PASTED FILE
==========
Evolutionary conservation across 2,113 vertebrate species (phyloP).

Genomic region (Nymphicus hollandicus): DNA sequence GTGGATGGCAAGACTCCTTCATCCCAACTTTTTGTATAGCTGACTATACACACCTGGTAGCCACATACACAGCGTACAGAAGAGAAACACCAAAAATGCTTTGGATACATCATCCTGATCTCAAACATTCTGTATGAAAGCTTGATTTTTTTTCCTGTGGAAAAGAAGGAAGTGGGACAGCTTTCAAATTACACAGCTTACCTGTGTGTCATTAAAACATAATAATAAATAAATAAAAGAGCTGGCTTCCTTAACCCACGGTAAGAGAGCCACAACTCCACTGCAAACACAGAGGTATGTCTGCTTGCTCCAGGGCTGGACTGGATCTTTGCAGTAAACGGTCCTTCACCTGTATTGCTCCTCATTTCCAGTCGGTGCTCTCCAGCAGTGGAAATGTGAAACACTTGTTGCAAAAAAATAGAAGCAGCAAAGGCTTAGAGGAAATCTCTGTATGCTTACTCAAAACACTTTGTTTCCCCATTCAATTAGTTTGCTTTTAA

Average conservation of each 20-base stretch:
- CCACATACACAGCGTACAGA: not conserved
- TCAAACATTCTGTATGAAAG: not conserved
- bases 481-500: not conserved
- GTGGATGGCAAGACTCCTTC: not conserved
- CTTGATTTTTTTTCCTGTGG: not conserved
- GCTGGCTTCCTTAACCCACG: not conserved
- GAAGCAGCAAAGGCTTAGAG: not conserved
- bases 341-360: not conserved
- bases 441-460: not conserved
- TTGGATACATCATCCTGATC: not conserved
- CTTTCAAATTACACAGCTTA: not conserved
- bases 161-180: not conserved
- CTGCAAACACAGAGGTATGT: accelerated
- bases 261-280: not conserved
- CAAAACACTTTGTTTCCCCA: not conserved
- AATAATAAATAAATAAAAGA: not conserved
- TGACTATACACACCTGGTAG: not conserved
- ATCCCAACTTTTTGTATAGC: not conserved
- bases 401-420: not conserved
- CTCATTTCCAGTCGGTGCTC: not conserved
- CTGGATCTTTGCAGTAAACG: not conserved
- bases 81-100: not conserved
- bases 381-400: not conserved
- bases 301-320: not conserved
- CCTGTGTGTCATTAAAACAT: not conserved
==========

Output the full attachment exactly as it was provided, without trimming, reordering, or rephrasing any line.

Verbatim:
Evolutionary conservation across 2,113 vertebrate species (phyloP).

Genomic region (Nymphicus hollandicus): DNA sequence GTGGATGGCAAGACTCCTTCATCCCAACTTTTTGTATAGCTGACTATACACACCTGGTAGCCACATACACAGCGTACAGAAGAGAAACACCAAAAATGCTTTGGATACATCATCCTGATCTCAAACATTCTGTATGAAAGCTTGATTTTTTTTCCTGTGGAAAAGAAGGAAGTGGGACAGCTTTCAAATTACACAGCTTACCTGTGTGTCATTAAAACATAATAATAAATAAATAAAAGAGCTGGCTTCCTTAACCCACGGTAAGAGAGCCACAACTCCACTGCAAACACAGAGGTATGTCTGCTTGCTCCAGGGCTGGACTGGATCTTTGCAGTAAACGGTCCTTCACCTGTATTGCTCCTCATTTCCAGTCGGTGCTCTCCAGCAGTGGAAATGTGAAACACTTGTTGCAAAAAAATAGAAGCAGCAAAGGCTTAGAGGAAATCTCTGTATGCTTACTCAAAACACTTTGTTTCCCCATTCAATTAGTTTGCTTTTAA

Average conservation of each 20-base stretch:
- CCACATACACAGCGTACAGA: not conserved
- TCAAACATTCTGTATGAAAG: not conserved
- bases 481-500: not conserved
- GTGGATGGCAAGACTCCTTC: not conserved
- CTTGATTTTTTTTCCTGTGG: not conserved
- GCTGGCTTCCTTAACCCACG: not conserved
- GAAGCAGCAAAGGCTTAGAG: not conserved
- bases 341-360: not conserved
- bases 441-460: not conserved
- TTGGATACATCATCCTGATC: not conserved
- CTTTCAAATTACACAGCTTA: not conserved
- bases 161-180: not conserved
- CTGCAAACACAGAGGTATGT: accelerated
- bases 261-280: not conserved
- CAAAACACTTTGTTTCCCCA: not conserved
- AATAATAAATAAATAAAAGA: not conserved
- TGACTATACACACCTGGTAG: not conserved
- ATCCCAACTTTTTGTATAGC: not conserved
- bases 401-420: not conserved
- CTCATTTCCAGTCGGTGCTC: not conserved
- CTGGATCTTTGCAGTAAACG: not conserved
- bases 81-100: not conserved
- bases 381-400: not conserved
- bases 301-320: not conserved
- CCTGTGTGTCATTAAAACAT: not conserved